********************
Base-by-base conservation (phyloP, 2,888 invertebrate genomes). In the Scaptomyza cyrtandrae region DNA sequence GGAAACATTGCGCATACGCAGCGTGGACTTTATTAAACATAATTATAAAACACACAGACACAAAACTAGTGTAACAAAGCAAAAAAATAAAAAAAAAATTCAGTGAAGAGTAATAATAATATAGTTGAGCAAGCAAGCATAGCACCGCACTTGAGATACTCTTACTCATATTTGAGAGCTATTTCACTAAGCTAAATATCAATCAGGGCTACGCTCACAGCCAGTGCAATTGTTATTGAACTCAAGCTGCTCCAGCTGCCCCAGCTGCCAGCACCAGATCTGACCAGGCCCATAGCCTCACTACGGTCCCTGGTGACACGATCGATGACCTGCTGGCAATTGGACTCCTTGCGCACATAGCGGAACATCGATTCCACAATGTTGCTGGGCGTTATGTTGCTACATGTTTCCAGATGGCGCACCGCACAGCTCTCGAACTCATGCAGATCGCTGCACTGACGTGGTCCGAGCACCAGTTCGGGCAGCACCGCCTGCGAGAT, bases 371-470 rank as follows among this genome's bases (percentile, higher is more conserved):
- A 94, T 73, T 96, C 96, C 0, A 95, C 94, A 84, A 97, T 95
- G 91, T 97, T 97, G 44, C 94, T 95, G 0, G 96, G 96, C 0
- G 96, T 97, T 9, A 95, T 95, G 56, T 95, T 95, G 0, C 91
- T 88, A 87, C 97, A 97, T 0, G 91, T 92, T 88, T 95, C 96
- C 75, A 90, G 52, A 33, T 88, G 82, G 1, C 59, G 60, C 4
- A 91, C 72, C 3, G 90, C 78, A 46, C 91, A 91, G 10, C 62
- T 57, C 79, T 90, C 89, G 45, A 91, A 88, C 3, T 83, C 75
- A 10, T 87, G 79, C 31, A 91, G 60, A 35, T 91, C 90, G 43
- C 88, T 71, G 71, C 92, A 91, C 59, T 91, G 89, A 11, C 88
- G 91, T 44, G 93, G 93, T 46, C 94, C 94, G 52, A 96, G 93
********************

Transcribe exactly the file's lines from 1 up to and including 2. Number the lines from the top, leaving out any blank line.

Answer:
Base-by-base conservation (phyloP, 2,888 invertebrate genomes). In the Scaptomyza cyrtandrae region DNA sequence GGAAACATTGCGCATACGCAGCGTGGACTTTATTAAACATAATTATAAAACACACAGACACAAAACTAGTGTAACAAAGCAAAAAAATAAAAAAAAAATTCAGTGAAGAGTAATAATAATATAGTTGAGCAAGCAAGCATAGCACCGCACTTGAGATACTCTTACTCATATTTGAGAGCTATTTCACTAAGCTAAATATCAATCAGGGCTACGCTCACAGCCAGTGCAATTGTTATTGAACTCAAGCTGCTCCAGCTGCCCCAGCTGCCAGCACCAGATCTGACCAGGCCCATAGCCTCACTACGGTCCCTGGTGACACGATCGATGACCTGCTGGCAATTGGACTCCTTGCGCACATAGCGGAACATCGATTCCACAATGTTGCTGGGCGTTATGTTGCTACATGTTTCCAGATGGCGCACCGCACAGCTCTCGAACTCATGCAGATCGCTGCACTGACGTGGTCCGAGCACCAGTTCGGGCAGCACCGCCTGCGAGAT, bases 371-470 rank as follows among this genome's bases (percentile, higher is more conserved):
- A 94, T 73, T 96, C 96, C 0, A 95, C 94, A 84, A 97, T 95